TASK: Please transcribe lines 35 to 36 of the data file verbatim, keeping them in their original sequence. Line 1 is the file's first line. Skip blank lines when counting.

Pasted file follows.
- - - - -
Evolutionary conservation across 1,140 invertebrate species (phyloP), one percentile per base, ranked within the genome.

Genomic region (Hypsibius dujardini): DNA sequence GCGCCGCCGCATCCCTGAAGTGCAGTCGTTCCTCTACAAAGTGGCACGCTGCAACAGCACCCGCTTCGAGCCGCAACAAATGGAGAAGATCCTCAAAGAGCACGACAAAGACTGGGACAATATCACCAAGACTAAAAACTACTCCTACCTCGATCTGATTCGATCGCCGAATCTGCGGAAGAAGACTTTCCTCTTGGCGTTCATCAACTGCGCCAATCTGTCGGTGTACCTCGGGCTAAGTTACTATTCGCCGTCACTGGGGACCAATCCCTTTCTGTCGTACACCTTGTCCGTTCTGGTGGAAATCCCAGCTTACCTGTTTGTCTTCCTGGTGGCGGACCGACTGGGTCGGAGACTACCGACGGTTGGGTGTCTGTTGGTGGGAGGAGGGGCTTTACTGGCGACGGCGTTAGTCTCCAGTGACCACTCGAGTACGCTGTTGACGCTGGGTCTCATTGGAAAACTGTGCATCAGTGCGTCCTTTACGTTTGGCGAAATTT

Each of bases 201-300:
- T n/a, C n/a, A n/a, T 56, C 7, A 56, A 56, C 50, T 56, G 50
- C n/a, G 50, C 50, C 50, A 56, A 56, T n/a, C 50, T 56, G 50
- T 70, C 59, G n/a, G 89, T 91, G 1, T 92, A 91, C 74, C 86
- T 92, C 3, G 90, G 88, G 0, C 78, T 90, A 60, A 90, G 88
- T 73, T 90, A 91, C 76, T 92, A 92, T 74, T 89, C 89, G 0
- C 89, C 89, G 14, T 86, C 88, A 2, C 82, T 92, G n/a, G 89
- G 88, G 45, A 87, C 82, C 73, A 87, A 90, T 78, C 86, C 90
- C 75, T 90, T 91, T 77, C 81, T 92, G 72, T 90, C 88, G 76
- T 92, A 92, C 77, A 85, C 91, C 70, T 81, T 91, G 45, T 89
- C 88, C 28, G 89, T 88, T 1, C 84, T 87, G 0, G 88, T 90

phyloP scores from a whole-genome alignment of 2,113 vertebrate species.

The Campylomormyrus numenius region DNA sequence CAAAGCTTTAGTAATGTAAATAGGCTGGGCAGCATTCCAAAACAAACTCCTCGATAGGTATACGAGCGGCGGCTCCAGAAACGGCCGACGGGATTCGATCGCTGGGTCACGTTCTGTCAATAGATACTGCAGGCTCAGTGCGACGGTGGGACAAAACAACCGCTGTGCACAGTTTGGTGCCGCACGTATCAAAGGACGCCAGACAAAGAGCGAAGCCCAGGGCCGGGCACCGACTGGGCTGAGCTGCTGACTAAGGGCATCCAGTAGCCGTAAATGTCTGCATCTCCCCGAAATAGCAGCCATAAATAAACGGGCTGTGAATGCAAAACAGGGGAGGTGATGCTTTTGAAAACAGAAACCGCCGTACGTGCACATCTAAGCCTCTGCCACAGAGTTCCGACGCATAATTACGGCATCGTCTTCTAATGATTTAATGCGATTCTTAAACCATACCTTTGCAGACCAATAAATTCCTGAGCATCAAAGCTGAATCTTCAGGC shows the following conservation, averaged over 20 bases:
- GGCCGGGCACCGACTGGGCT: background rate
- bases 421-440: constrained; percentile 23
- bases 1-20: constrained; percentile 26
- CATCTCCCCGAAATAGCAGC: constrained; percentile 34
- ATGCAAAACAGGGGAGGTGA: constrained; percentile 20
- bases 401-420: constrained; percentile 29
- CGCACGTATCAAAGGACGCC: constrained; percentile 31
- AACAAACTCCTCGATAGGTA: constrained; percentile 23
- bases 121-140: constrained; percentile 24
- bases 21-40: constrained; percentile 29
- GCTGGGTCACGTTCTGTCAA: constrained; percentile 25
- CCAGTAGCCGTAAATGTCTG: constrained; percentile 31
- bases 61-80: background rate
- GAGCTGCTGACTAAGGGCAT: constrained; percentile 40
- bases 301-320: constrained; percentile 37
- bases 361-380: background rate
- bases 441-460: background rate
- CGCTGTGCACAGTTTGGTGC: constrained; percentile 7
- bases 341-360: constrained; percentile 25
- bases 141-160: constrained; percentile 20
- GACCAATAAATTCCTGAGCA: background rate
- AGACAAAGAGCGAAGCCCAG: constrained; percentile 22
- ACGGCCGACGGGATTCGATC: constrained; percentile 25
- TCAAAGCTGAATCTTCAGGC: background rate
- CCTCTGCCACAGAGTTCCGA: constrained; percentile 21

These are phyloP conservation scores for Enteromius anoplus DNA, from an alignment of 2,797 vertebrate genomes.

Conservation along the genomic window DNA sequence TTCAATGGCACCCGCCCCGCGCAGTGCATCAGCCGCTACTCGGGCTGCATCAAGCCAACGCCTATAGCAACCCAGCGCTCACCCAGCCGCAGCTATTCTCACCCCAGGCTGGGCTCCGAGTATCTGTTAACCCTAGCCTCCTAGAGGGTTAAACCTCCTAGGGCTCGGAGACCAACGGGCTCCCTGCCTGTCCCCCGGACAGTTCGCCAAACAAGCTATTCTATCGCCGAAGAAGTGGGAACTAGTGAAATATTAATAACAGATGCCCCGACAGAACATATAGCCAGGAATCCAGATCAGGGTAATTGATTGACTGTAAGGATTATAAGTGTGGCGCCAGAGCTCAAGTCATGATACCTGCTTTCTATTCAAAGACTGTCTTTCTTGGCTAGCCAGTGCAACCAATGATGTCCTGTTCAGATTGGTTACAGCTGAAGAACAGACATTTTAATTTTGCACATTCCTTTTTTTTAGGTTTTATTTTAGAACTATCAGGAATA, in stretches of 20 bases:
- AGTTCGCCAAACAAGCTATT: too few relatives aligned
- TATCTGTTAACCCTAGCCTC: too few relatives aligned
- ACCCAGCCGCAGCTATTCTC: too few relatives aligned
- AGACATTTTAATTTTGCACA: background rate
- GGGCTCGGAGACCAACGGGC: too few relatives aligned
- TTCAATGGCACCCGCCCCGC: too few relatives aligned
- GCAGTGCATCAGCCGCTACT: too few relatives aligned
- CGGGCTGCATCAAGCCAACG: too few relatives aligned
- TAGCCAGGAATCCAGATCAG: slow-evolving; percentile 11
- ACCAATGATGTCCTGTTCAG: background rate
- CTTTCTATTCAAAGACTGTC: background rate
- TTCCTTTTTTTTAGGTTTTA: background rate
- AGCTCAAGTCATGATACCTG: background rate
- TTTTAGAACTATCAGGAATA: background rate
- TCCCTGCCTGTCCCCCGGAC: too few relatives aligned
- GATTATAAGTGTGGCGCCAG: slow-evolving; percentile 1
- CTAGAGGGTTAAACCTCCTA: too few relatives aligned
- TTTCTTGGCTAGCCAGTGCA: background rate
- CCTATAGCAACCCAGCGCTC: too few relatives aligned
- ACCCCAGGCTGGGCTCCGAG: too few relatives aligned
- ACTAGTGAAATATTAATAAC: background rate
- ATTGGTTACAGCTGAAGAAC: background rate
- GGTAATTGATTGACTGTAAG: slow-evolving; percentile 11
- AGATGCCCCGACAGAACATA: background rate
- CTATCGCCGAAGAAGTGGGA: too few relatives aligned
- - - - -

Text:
- bases 141-160: constrained; percentile 20
- GACCAATAAATTCCTGAGCA: background rate